In this context, the principles are analogous to tools for understanding components, which we may think of as the nuts and bolts of matter. Historically, the principles evolved to allow analysis of particular problems, in rather the same way that mechanical tools have evolved. For example, screwdrivers have evolved to be good at turning screws. However, for the uninitiated, it is often difficult to distinguish between the tools used to analyse a problem and the nuts and bolts of the problem itself: it all looks like just so much metal.
In the context of this book we consider the following components of the world: electrons, neutrons, and protons; and the electromagnetic field. The tools which we shall use are: classical mechanics and quantum mechanics; thermodynamics and statistical mechanics.
In what follows I assume that readers will have had some introduction to the topics outlined above. However, my experience tells me that, for many students, their understanding of some of these subjects remains scanty. For this reason, the presentation here assumes as little as possible in the way of background knowledge and confines itself to a few words of explanation together with the key results that students will need in the later chapters.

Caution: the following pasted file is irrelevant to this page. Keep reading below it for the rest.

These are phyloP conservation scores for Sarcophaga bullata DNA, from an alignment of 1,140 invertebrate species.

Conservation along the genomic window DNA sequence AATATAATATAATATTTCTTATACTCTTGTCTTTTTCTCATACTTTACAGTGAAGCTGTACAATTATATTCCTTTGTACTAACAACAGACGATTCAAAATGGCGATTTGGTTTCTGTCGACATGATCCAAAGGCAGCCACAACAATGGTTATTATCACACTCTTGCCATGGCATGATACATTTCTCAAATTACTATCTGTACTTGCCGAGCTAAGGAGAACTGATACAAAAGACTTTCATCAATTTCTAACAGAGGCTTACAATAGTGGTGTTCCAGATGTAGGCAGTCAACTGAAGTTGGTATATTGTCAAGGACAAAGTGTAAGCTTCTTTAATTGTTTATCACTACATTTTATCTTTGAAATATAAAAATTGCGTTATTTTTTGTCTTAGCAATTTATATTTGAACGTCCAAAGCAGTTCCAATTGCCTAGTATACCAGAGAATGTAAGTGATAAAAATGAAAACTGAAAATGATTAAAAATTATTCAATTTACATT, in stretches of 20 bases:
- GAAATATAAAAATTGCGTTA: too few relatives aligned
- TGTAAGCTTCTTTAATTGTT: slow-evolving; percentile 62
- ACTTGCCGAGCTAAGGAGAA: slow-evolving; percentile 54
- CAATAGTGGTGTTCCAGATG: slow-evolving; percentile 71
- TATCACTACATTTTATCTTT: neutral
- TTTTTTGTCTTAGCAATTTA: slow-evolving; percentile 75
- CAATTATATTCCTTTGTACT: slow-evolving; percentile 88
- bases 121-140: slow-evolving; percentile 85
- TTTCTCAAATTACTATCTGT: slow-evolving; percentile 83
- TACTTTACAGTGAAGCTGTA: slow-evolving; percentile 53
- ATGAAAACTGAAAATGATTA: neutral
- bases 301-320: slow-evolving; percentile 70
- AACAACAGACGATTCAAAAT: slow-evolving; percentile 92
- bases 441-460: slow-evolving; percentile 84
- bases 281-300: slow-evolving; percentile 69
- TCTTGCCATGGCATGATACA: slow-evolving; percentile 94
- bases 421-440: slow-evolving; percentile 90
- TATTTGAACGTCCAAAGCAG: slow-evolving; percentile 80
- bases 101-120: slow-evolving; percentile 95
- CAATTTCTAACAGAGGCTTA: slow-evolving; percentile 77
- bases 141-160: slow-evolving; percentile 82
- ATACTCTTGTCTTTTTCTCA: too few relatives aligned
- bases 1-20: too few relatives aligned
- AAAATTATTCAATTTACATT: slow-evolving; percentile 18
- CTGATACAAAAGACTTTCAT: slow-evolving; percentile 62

This chapter is divided into four sections:
§2.2 Matter: Here we outline our assumptions about what constitutes the matter of the world.
§2.3 The electromagnetic field: Here we look at the general properties of all the known fields, and focus on some detailed properties of the electromagnetic field, which is by far the most important from our point of view.
§2.4 Classical and quantum mechanics: Having looked at the components of the world, we will look at some of the tools we use to understand how the components interact.
§2.5 Thermodynamics and statistical mechanics: Finally we look at techniques for calculating the properties of large numbers of particles.